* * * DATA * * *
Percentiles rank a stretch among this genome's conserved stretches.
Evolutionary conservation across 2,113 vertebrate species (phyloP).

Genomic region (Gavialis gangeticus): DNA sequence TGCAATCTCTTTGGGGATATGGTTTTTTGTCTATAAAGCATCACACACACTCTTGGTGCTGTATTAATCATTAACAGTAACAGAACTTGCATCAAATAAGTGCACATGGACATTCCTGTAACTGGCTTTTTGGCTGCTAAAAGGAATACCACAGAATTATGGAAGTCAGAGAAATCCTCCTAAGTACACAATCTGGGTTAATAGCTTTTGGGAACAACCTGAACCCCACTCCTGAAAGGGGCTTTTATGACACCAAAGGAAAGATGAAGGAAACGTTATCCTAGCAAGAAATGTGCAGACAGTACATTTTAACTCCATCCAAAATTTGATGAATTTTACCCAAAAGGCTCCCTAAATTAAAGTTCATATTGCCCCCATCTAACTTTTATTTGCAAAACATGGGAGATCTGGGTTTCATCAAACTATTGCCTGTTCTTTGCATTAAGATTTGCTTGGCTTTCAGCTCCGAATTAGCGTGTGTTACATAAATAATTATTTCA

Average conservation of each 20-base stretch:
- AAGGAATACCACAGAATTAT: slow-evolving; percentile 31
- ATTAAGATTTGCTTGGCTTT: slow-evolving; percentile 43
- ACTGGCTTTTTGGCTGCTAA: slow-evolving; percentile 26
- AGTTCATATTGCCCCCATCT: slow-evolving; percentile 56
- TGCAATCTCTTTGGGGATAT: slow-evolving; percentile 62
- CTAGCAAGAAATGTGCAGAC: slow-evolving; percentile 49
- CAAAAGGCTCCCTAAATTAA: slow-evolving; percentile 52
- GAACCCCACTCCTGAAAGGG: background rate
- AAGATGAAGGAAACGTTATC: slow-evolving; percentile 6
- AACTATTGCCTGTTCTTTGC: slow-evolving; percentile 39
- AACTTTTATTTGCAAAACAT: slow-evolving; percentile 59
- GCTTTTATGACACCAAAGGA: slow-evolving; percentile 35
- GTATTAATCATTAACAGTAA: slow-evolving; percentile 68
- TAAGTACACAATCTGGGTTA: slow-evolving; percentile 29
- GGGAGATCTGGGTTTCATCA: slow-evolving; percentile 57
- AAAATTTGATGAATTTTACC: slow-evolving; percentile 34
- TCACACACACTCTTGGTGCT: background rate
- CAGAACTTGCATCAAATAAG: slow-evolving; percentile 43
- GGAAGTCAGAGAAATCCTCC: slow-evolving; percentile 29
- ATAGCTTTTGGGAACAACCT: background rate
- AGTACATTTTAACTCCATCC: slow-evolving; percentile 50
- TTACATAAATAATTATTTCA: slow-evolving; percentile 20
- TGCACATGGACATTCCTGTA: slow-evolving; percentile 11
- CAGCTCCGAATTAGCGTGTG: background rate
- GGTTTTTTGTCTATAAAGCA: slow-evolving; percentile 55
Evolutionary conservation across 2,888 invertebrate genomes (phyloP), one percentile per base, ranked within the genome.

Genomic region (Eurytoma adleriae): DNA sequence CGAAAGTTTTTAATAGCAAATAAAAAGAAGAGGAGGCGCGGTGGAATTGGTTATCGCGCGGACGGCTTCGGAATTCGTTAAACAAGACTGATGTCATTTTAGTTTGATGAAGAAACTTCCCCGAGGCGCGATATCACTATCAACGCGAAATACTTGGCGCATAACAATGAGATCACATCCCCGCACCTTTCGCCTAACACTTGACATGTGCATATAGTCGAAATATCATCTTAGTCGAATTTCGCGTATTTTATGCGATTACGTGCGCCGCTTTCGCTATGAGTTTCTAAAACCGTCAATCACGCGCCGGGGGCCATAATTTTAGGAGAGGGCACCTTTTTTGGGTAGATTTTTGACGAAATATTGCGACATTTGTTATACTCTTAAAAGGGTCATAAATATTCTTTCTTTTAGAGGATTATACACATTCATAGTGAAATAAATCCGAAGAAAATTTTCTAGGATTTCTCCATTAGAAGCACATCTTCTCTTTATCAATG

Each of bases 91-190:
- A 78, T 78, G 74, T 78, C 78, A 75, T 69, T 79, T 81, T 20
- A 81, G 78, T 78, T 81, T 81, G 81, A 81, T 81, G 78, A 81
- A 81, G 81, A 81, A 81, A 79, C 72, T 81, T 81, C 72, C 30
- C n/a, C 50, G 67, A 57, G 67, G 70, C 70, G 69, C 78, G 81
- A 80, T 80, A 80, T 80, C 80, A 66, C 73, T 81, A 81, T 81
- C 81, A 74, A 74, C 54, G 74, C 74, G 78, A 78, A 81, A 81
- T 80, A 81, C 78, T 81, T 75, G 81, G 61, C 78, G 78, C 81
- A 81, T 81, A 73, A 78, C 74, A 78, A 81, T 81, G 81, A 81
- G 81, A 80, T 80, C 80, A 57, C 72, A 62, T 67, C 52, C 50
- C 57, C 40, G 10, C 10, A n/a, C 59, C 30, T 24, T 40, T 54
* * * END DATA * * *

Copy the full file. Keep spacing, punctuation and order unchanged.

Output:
Percentiles rank a stretch among this genome's conserved stretches.
Evolutionary conservation across 2,113 vertebrate species (phyloP).

Genomic region (Gavialis gangeticus): DNA sequence TGCAATCTCTTTGGGGATATGGTTTTTTGTCTATAAAGCATCACACACACTCTTGGTGCTGTATTAATCATTAACAGTAACAGAACTTGCATCAAATAAGTGCACATGGACATTCCTGTAACTGGCTTTTTGGCTGCTAAAAGGAATACCACAGAATTATGGAAGTCAGAGAAATCCTCCTAAGTACACAATCTGGGTTAATAGCTTTTGGGAACAACCTGAACCCCACTCCTGAAAGGGGCTTTTATGACACCAAAGGAAAGATGAAGGAAACGTTATCCTAGCAAGAAATGTGCAGACAGTACATTTTAACTCCATCCAAAATTTGATGAATTTTACCCAAAAGGCTCCCTAAATTAAAGTTCATATTGCCCCCATCTAACTTTTATTTGCAAAACATGGGAGATCTGGGTTTCATCAAACTATTGCCTGTTCTTTGCATTAAGATTTGCTTGGCTTTCAGCTCCGAATTAGCGTGTGTTACATAAATAATTATTTCA

Average conservation of each 20-base stretch:
- AAGGAATACCACAGAATTAT: slow-evolving; percentile 31
- ATTAAGATTTGCTTGGCTTT: slow-evolving; percentile 43
- ACTGGCTTTTTGGCTGCTAA: slow-evolving; percentile 26
- AGTTCATATTGCCCCCATCT: slow-evolving; percentile 56
- TGCAATCTCTTTGGGGATAT: slow-evolving; percentile 62
- CTAGCAAGAAATGTGCAGAC: slow-evolving; percentile 49
- CAAAAGGCTCCCTAAATTAA: slow-evolving; percentile 52
- GAACCCCACTCCTGAAAGGG: background rate
- AAGATGAAGGAAACGTTATC: slow-evolving; percentile 6
- AACTATTGCCTGTTCTTTGC: slow-evolving; percentile 39
- AACTTTTATTTGCAAAACAT: slow-evolving; percentile 59
- GCTTTTATGACACCAAAGGA: slow-evolving; percentile 35
- GTATTAATCATTAACAGTAA: slow-evolving; percentile 68
- TAAGTACACAATCTGGGTTA: slow-evolving; percentile 29
- GGGAGATCTGGGTTTCATCA: slow-evolving; percentile 57
- AAAATTTGATGAATTTTACC: slow-evolving; percentile 34
- TCACACACACTCTTGGTGCT: background rate
- CAGAACTTGCATCAAATAAG: slow-evolving; percentile 43
- GGAAGTCAGAGAAATCCTCC: slow-evolving; percentile 29
- ATAGCTTTTGGGAACAACCT: background rate
- AGTACATTTTAACTCCATCC: slow-evolving; percentile 50
- TTACATAAATAATTATTTCA: slow-evolving; percentile 20
- TGCACATGGACATTCCTGTA: slow-evolving; percentile 11
- CAGCTCCGAATTAGCGTGTG: background rate
- GGTTTTTTGTCTATAAAGCA: slow-evolving; percentile 55
Evolutionary conservation across 2,888 invertebrate genomes (phyloP), one percentile per base, ranked within the genome.

Genomic region (Eurytoma adleriae): DNA sequence CGAAAGTTTTTAATAGCAAATAAAAAGAAGAGGAGGCGCGGTGGAATTGGTTATCGCGCGGACGGCTTCGGAATTCGTTAAACAAGACTGATGTCATTTTAGTTTGATGAAGAAACTTCCCCGAGGCGCGATATCACTATCAACGCGAAATACTTGGCGCATAACAATGAGATCACATCCCCGCACCTTTCGCCTAACACTTGACATGTGCATATAGTCGAAATATCATCTTAGTCGAATTTCGCGTATTTTATGCGATTACGTGCGCCGCTTTCGCTATGAGTTTCTAAAACCGTCAATCACGCGCCGGGGGCCATAATTTTAGGAGAGGGCACCTTTTTTGGGTAGATTTTTGACGAAATATTGCGACATTTGTTATACTCTTAAAAGGGTCATAAATATTCTTTCTTTTAGAGGATTATACACATTCATAGTGAAATAAATCCGAAGAAAATTTTCTAGGATTTCTCCATTAGAAGCACATCTTCTCTTTATCAATG

Each of bases 91-190:
- A 78, T 78, G 74, T 78, C 78, A 75, T 69, T 79, T 81, T 20
- A 81, G 78, T 78, T 81, T 81, G 81, A 81, T 81, G 78, A 81
- A 81, G 81, A 81, A 81, A 79, C 72, T 81, T 81, C 72, C 30
- C n/a, C 50, G 67, A 57, G 67, G 70, C 70, G 69, C 78, G 81
- A 80, T 80, A 80, T 80, C 80, A 66, C 73, T 81, A 81, T 81
- C 81, A 74, A 74, C 54, G 74, C 74, G 78, A 78, A 81, A 81
- T 80, A 81, C 78, T 81, T 75, G 81, G 61, C 78, G 78, C 81
- A 81, T 81, A 73, A 78, C 74, A 78, A 81, T 81, G 81, A 81
- G 81, A 80, T 80, C 80, A 57, C 72, A 62, T 67, C 52, C 50
- C 57, C 40, G 10, C 10, A n/a, C 59, C 30, T 24, T 40, T 54